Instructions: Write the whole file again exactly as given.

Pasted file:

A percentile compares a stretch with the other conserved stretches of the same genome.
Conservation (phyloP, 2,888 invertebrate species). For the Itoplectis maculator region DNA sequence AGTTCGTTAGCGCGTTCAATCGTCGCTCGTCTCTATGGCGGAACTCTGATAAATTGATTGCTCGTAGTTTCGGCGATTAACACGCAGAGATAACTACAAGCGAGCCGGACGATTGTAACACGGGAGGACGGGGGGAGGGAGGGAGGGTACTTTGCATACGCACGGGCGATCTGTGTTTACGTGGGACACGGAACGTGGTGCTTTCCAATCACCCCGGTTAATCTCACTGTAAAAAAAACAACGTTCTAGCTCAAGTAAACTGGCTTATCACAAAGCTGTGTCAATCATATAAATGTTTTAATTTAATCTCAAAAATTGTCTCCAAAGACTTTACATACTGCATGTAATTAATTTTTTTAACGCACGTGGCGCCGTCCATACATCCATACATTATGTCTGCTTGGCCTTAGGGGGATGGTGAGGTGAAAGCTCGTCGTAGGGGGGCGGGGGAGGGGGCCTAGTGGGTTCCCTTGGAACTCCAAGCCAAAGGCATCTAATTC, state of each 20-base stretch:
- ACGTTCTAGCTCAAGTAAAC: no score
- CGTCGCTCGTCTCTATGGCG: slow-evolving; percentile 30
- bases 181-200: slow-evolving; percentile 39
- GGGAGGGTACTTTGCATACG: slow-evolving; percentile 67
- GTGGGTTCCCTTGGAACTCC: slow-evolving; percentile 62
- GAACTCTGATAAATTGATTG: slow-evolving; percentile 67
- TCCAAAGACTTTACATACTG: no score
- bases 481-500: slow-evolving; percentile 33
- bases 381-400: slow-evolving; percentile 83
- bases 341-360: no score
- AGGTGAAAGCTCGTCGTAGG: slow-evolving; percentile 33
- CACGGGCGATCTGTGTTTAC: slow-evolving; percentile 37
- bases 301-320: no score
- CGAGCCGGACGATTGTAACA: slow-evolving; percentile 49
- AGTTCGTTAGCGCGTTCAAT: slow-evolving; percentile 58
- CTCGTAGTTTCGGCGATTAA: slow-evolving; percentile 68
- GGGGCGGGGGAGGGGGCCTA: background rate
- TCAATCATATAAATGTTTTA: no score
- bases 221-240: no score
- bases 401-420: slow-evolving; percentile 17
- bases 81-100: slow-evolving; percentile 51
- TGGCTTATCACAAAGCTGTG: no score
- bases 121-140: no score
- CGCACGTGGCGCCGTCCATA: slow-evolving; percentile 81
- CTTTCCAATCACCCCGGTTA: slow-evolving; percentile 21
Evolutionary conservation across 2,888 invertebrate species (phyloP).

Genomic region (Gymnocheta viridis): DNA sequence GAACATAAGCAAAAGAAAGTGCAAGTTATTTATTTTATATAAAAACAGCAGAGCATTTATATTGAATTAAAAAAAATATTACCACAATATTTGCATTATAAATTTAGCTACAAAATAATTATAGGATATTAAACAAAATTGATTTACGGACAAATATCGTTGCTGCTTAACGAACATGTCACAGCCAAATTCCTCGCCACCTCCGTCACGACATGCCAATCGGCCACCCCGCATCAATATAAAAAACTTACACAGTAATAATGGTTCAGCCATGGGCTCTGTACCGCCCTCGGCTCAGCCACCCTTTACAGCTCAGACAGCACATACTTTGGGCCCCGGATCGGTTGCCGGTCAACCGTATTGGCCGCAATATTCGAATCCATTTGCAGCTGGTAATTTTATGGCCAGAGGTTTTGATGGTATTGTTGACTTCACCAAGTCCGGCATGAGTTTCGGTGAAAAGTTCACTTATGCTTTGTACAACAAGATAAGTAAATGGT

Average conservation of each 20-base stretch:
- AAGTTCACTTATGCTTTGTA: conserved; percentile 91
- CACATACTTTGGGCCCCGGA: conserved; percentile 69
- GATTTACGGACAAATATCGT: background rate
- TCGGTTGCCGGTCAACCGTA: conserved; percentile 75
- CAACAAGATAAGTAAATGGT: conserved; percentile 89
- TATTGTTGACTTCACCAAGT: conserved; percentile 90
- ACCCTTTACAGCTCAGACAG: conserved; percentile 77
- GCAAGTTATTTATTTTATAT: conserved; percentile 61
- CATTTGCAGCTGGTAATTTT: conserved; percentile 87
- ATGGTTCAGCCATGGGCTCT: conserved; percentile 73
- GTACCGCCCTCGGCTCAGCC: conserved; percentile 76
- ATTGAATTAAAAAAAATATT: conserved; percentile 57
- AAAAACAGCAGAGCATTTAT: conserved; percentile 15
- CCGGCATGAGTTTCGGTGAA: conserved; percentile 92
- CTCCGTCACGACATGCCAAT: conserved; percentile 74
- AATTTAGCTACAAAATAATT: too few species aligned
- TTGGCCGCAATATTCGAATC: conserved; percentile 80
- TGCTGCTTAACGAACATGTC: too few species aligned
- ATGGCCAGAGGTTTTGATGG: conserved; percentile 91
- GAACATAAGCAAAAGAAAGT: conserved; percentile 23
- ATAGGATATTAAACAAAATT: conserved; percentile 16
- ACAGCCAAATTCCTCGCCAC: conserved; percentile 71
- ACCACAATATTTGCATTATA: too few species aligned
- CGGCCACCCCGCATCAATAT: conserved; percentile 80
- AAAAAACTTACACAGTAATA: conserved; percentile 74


A percentile compares a stretch with the other conserved stretches of the same genome.
Conservation (phyloP, 2,888 invertebrate species). For the Itoplectis maculator region DNA sequence AGTTCGTTAGCGCGTTCAATCGTCGCTCGTCTCTATGGCGGAACTCTGATAAATTGATTGCTCGTAGTTTCGGCGATTAACACGCAGAGATAACTACAAGCGAGCCGGACGATTGTAACACGGGAGGACGGGGGGAGGGAGGGAGGGTACTTTGCATACGCACGGGCGATCTGTGTTTACGTGGGACACGGAACGTGGTGCTTTCCAATCACCCCGGTTAATCTCACTGTAAAAAAAACAACGTTCTAGCTCAAGTAAACTGGCTTATCACAAAGCTGTGTCAATCATATAAATGTTTTAATTTAATCTCAAAAATTGTCTCCAAAGACTTTACATACTGCATGTAATTAATTTTTTTAACGCACGTGGCGCCGTCCATACATCCATACATTATGTCTGCTTGGCCTTAGGGGGATGGTGAGGTGAAAGCTCGTCGTAGGGGGGCGGGGGAGGGGGCCTAGTGGGTTCCCTTGGAACTCCAAGCCAAAGGCATCTAATTC, state of each 20-base stretch:
- ACGTTCTAGCTCAAGTAAAC: no score
- CGTCGCTCGTCTCTATGGCG: slow-evolving; percentile 30
- bases 181-200: slow-evolving; percentile 39
- GGGAGGGTACTTTGCATACG: slow-evolving; percentile 67
- GTGGGTTCCCTTGGAACTCC: slow-evolving; percentile 62
- GAACTCTGATAAATTGATTG: slow-evolving; percentile 67
- TCCAAAGACTTTACATACTG: no score
- bases 481-500: slow-evolving; percentile 33
- bases 381-400: slow-evolving; percentile 83
- bases 341-360: no score
- AGGTGAAAGCTCGTCGTAGG: slow-evolving; percentile 33
- CACGGGCGATCTGTGTTTAC: slow-evolving; percentile 37
- bases 301-320: no score
- CGAGCCGGACGATTGTAACA: slow-evolving; percentile 49
- AGTTCGTTAGCGCGTTCAAT: slow-evolving; percentile 58
- CTCGTAGTTTCGGCGATTAA: slow-evolving; percentile 68
- GGGGCGGGGGAGGGGGCCTA: background rate
- TCAATCATATAAATGTTTTA: no score
- bases 221-240: no score
- bases 401-420: slow-evolving; percentile 17
- bases 81-100: slow-evolving; percentile 51
- TGGCTTATCACAAAGCTGTG: no score
- bases 121-140: no score
- CGCACGTGGCGCCGTCCATA: slow-evolving; percentile 81
- CTTTCCAATCACCCCGGTTA: slow-evolving; percentile 21
Evolutionary conservation across 2,888 invertebrate species (phyloP).

Genomic region (Gymnocheta viridis): DNA sequence GAACATAAGCAAAAGAAAGTGCAAGTTATTTATTTTATATAAAAACAGCAGAGCATTTATATTGAATTAAAAAAAATATTACCACAATATTTGCATTATAAATTTAGCTACAAAATAATTATAGGATATTAAACAAAATTGATTTACGGACAAATATCGTTGCTGCTTAACGAACATGTCACAGCCAAATTCCTCGCCACCTCCGTCACGACATGCCAATCGGCCACCCCGCATCAATATAAAAAACTTACACAGTAATAATGGTTCAGCCATGGGCTCTGTACCGCCCTCGGCTCAGCCACCCTTTACAGCTCAGACAGCACATACTTTGGGCCCCGGATCGGTTGCCGGTCAACCGTATTGGCCGCAATATTCGAATCCATTTGCAGCTGGTAATTTTATGGCCAGAGGTTTTGATGGTATTGTTGACTTCACCAAGTCCGGCATGAGTTTCGGTGAAAAGTTCACTTATGCTTTGTACAACAAGATAAGTAAATGGT

Average conservation of each 20-base stretch:
- AAGTTCACTTATGCTTTGTA: conserved; percentile 91
- CACATACTTTGGGCCCCGGA: conserved; percentile 69
- GATTTACGGACAAATATCGT: background rate
- TCGGTTGCCGGTCAACCGTA: conserved; percentile 75
- CAACAAGATAAGTAAATGGT: conserved; percentile 89
- TATTGTTGACTTCACCAAGT: conserved; percentile 90
- ACCCTTTACAGCTCAGACAG: conserved; percentile 77
- GCAAGTTATTTATTTTATAT: conserved; percentile 61
- CATTTGCAGCTGGTAATTTT: conserved; percentile 87
- ATGGTTCAGCCATGGGCTCT: conserved; percentile 73
- GTACCGCCCTCGGCTCAGCC: conserved; percentile 76
- ATTGAATTAAAAAAAATATT: conserved; percentile 57
- AAAAACAGCAGAGCATTTAT: conserved; percentile 15
- CCGGCATGAGTTTCGGTGAA: conserved; percentile 92
- CTCCGTCACGACATGCCAAT: conserved; percentile 74
- AATTTAGCTACAAAATAATT: too few species aligned
- TTGGCCGCAATATTCGAATC: conserved; percentile 80
- TGCTGCTTAACGAACATGTC: too few species aligned
- ATGGCCAGAGGTTTTGATGG: conserved; percentile 91
- GAACATAAGCAAAAGAAAGT: conserved; percentile 23
- ATAGGATATTAAACAAAATT: conserved; percentile 16
- ACAGCCAAATTCCTCGCCAC: conserved; percentile 71
- ACCACAATATTTGCATTATA: too few species aligned
- CGGCCACCCCGCATCAATAT: conserved; percentile 80
- AAAAAACTTACACAGTAATA: conserved; percentile 74